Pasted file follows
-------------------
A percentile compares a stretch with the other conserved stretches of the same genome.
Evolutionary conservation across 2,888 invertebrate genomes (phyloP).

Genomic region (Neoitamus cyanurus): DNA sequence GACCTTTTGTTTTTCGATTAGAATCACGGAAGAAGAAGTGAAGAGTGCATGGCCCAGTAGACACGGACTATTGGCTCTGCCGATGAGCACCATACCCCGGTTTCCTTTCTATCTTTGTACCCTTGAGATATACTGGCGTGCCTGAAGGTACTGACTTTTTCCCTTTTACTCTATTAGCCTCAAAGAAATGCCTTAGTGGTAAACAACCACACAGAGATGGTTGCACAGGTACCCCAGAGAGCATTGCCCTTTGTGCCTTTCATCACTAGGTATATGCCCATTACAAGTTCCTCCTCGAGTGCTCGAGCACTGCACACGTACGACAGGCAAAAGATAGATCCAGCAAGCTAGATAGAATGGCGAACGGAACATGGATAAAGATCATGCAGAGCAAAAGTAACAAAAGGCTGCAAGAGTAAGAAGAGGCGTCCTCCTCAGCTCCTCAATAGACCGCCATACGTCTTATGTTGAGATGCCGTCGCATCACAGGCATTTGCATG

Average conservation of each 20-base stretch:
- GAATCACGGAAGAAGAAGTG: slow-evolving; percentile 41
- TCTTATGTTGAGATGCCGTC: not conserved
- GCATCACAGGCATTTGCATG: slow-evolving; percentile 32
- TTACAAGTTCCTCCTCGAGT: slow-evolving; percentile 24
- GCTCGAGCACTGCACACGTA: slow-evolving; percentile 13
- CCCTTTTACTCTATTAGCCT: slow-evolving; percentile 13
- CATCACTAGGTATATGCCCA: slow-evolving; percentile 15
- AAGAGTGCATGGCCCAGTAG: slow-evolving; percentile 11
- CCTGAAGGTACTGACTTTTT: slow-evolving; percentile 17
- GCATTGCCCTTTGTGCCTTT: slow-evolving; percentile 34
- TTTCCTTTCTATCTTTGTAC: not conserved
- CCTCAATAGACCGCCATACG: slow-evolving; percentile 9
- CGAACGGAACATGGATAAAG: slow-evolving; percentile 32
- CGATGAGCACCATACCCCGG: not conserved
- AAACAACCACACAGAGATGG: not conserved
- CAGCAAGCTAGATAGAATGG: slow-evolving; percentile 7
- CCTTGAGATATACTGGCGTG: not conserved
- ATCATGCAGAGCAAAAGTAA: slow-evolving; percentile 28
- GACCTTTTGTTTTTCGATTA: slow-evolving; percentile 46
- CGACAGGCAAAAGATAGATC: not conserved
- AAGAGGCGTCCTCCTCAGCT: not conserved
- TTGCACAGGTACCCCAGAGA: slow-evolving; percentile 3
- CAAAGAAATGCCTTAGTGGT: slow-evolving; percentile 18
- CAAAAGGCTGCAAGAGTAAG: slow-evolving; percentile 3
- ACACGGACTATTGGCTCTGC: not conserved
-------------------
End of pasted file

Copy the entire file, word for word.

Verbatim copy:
A percentile compares a stretch with the other conserved stretches of the same genome.
Evolutionary conservation across 2,888 invertebrate genomes (phyloP).

Genomic region (Neoitamus cyanurus): DNA sequence GACCTTTTGTTTTTCGATTAGAATCACGGAAGAAGAAGTGAAGAGTGCATGGCCCAGTAGACACGGACTATTGGCTCTGCCGATGAGCACCATACCCCGGTTTCCTTTCTATCTTTGTACCCTTGAGATATACTGGCGTGCCTGAAGGTACTGACTTTTTCCCTTTTACTCTATTAGCCTCAAAGAAATGCCTTAGTGGTAAACAACCACACAGAGATGGTTGCACAGGTACCCCAGAGAGCATTGCCCTTTGTGCCTTTCATCACTAGGTATATGCCCATTACAAGTTCCTCCTCGAGTGCTCGAGCACTGCACACGTACGACAGGCAAAAGATAGATCCAGCAAGCTAGATAGAATGGCGAACGGAACATGGATAAAGATCATGCAGAGCAAAAGTAACAAAAGGCTGCAAGAGTAAGAAGAGGCGTCCTCCTCAGCTCCTCAATAGACCGCCATACGTCTTATGTTGAGATGCCGTCGCATCACAGGCATTTGCATG

Average conservation of each 20-base stretch:
- GAATCACGGAAGAAGAAGTG: slow-evolving; percentile 41
- TCTTATGTTGAGATGCCGTC: not conserved
- GCATCACAGGCATTTGCATG: slow-evolving; percentile 32
- TTACAAGTTCCTCCTCGAGT: slow-evolving; percentile 24
- GCTCGAGCACTGCACACGTA: slow-evolving; percentile 13
- CCCTTTTACTCTATTAGCCT: slow-evolving; percentile 13
- CATCACTAGGTATATGCCCA: slow-evolving; percentile 15
- AAGAGTGCATGGCCCAGTAG: slow-evolving; percentile 11
- CCTGAAGGTACTGACTTTTT: slow-evolving; percentile 17
- GCATTGCCCTTTGTGCCTTT: slow-evolving; percentile 34
- TTTCCTTTCTATCTTTGTAC: not conserved
- CCTCAATAGACCGCCATACG: slow-evolving; percentile 9
- CGAACGGAACATGGATAAAG: slow-evolving; percentile 32
- CGATGAGCACCATACCCCGG: not conserved
- AAACAACCACACAGAGATGG: not conserved
- CAGCAAGCTAGATAGAATGG: slow-evolving; percentile 7
- CCTTGAGATATACTGGCGTG: not conserved
- ATCATGCAGAGCAAAAGTAA: slow-evolving; percentile 28
- GACCTTTTGTTTTTCGATTA: slow-evolving; percentile 46
- CGACAGGCAAAAGATAGATC: not conserved
- AAGAGGCGTCCTCCTCAGCT: not conserved
- TTGCACAGGTACCCCAGAGA: slow-evolving; percentile 3
- CAAAGAAATGCCTTAGTGGT: slow-evolving; percentile 18
- CAAAAGGCTGCAAGAGTAAG: slow-evolving; percentile 3
- ACACGGACTATTGGCTCTGC: not conserved